Before Gloucestershire's belated fightback, it had been Elworthy, twice dropped from early B&H games, who dominated another rain-blighted day. Brought on in the eighth over, after Peter Martin's atrocious opening spell had given Gloucestershire a roaring start - they were 50 without loss after 10 overs - Elworthy immediately gave his captain, Mike Watkinson, some much-needed control by hitting the pitch hard and bowling a tight line.
A simple enough formula, it only started paying dividends after Ian Austin's dismissal of Nick Trainor, who edged behind to Warren Hegg, the first of five catches by the Lancashire keeper. That dismissal opened the floodgates, and in the space of eight overs Gloucestershire had lost six wickets for 23 runs, four of them to Elworthy, who started his haul by yorking Tony Wright, the visitors' top-scorer.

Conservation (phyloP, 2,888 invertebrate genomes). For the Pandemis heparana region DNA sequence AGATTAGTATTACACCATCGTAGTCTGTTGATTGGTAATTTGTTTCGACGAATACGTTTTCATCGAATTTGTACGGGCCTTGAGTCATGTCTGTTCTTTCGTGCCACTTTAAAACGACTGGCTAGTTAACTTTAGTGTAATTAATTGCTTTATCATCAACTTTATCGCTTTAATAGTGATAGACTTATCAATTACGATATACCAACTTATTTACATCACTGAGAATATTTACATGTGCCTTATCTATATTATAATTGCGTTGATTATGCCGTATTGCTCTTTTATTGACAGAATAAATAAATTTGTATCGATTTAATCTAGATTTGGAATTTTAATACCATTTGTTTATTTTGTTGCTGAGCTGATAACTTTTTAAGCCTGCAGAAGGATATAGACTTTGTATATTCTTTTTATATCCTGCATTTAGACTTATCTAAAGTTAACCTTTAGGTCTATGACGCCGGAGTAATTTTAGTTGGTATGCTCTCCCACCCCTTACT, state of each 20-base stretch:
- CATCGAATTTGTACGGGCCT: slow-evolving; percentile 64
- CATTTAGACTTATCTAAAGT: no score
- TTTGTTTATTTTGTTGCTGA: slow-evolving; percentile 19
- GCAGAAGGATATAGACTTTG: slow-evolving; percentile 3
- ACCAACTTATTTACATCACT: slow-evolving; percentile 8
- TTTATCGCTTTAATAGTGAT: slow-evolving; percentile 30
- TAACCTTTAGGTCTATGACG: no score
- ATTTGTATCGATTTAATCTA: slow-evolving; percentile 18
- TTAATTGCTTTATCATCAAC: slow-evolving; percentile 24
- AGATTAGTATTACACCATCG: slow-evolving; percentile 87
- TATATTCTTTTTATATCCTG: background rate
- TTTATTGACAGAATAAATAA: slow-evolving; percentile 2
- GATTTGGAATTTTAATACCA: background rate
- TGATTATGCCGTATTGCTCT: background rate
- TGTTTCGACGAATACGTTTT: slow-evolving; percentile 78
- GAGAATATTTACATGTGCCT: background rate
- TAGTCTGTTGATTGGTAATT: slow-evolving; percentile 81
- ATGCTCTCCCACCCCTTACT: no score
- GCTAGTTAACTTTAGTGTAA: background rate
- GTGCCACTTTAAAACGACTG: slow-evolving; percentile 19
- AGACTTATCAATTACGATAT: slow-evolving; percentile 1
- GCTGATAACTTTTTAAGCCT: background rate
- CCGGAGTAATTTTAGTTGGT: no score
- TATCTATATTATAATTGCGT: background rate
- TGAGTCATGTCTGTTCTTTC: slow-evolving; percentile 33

There was little resistance from the middle-order apart from Jack Russell, who made it look as if he was playing in a snake-pit. Certainly there was movement, but nothing outrageous, and a 39-run last- wicket partnership between Courtney Walsh and Martin Ball showed what could be achieved with the necessary graft.
With the game unable to go beyond 8pm, Lancashire had 27 minutes to bat - a daunting prospect in faltering light against someone as potent as Walsh. But if the lanky Jamaican took an over or two to warm up, his new ball partner, Mike Smith, struck in his first over, removing Watkinson with a ball that would have been a leg-side wide. Four overs later, Walsh drew Atherton into playing a hook shot that brushed the batsman's gloves at or very close to shoulder height as the ball flew through to Russell. With Ian Austin out slashing at Smith, leaving Lancashire perched on 12 for 3, the B&H cup-holders have much to do.Reuse content